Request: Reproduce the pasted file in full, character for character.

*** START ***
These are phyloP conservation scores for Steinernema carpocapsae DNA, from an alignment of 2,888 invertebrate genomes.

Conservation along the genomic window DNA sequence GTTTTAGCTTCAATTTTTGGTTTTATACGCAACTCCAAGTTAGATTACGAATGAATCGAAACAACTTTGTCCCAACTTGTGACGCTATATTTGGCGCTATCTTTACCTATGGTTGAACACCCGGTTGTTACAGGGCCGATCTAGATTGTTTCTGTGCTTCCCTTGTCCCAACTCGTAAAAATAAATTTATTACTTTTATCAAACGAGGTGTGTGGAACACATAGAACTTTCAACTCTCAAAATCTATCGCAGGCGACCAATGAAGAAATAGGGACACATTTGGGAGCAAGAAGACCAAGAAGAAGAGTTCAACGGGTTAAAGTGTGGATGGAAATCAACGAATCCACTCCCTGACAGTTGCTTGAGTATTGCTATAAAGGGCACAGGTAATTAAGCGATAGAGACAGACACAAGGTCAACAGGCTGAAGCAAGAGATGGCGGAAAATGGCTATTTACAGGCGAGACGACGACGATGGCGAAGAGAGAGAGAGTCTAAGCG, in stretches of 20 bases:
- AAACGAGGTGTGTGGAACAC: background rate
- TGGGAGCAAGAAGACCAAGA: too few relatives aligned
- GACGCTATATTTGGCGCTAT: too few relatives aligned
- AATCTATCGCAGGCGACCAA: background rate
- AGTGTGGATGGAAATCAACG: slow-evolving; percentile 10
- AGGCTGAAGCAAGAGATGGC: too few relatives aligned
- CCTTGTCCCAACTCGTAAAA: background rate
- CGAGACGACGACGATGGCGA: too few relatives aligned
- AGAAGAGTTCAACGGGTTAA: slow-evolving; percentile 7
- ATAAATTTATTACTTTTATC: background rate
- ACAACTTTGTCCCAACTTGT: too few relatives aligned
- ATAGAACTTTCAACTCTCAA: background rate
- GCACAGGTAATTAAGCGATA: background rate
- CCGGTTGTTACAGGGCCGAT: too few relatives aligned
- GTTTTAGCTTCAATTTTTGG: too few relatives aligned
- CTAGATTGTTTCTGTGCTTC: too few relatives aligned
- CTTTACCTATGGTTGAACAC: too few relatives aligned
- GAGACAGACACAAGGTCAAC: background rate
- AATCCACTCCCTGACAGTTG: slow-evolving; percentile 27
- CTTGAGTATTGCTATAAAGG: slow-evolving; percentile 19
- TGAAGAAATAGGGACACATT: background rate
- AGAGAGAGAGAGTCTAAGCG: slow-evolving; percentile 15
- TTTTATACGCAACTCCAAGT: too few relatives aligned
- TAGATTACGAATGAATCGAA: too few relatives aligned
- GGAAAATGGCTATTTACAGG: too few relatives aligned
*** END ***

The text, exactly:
These are phyloP conservation scores for Steinernema carpocapsae DNA, from an alignment of 2,888 invertebrate genomes.

Conservation along the genomic window DNA sequence GTTTTAGCTTCAATTTTTGGTTTTATACGCAACTCCAAGTTAGATTACGAATGAATCGAAACAACTTTGTCCCAACTTGTGACGCTATATTTGGCGCTATCTTTACCTATGGTTGAACACCCGGTTGTTACAGGGCCGATCTAGATTGTTTCTGTGCTTCCCTTGTCCCAACTCGTAAAAATAAATTTATTACTTTTATCAAACGAGGTGTGTGGAACACATAGAACTTTCAACTCTCAAAATCTATCGCAGGCGACCAATGAAGAAATAGGGACACATTTGGGAGCAAGAAGACCAAGAAGAAGAGTTCAACGGGTTAAAGTGTGGATGGAAATCAACGAATCCACTCCCTGACAGTTGCTTGAGTATTGCTATAAAGGGCACAGGTAATTAAGCGATAGAGACAGACACAAGGTCAACAGGCTGAAGCAAGAGATGGCGGAAAATGGCTATTTACAGGCGAGACGACGACGATGGCGAAGAGAGAGAGAGTCTAAGCG, in stretches of 20 bases:
- AAACGAGGTGTGTGGAACAC: background rate
- TGGGAGCAAGAAGACCAAGA: too few relatives aligned
- GACGCTATATTTGGCGCTAT: too few relatives aligned
- AATCTATCGCAGGCGACCAA: background rate
- AGTGTGGATGGAAATCAACG: slow-evolving; percentile 10
- AGGCTGAAGCAAGAGATGGC: too few relatives aligned
- CCTTGTCCCAACTCGTAAAA: background rate
- CGAGACGACGACGATGGCGA: too few relatives aligned
- AGAAGAGTTCAACGGGTTAA: slow-evolving; percentile 7
- ATAAATTTATTACTTTTATC: background rate
- ACAACTTTGTCCCAACTTGT: too few relatives aligned
- ATAGAACTTTCAACTCTCAA: background rate
- GCACAGGTAATTAAGCGATA: background rate
- CCGGTTGTTACAGGGCCGAT: too few relatives aligned
- GTTTTAGCTTCAATTTTTGG: too few relatives aligned
- CTAGATTGTTTCTGTGCTTC: too few relatives aligned
- CTTTACCTATGGTTGAACAC: too few relatives aligned
- GAGACAGACACAAGGTCAAC: background rate
- AATCCACTCCCTGACAGTTG: slow-evolving; percentile 27
- CTTGAGTATTGCTATAAAGG: slow-evolving; percentile 19
- TGAAGAAATAGGGACACATT: background rate
- AGAGAGAGAGAGTCTAAGCG: slow-evolving; percentile 15
- TTTTATACGCAACTCCAAGT: too few relatives aligned
- TAGATTACGAATGAATCGAA: too few relatives aligned
- GGAAAATGGCTATTTACAGG: too few relatives aligned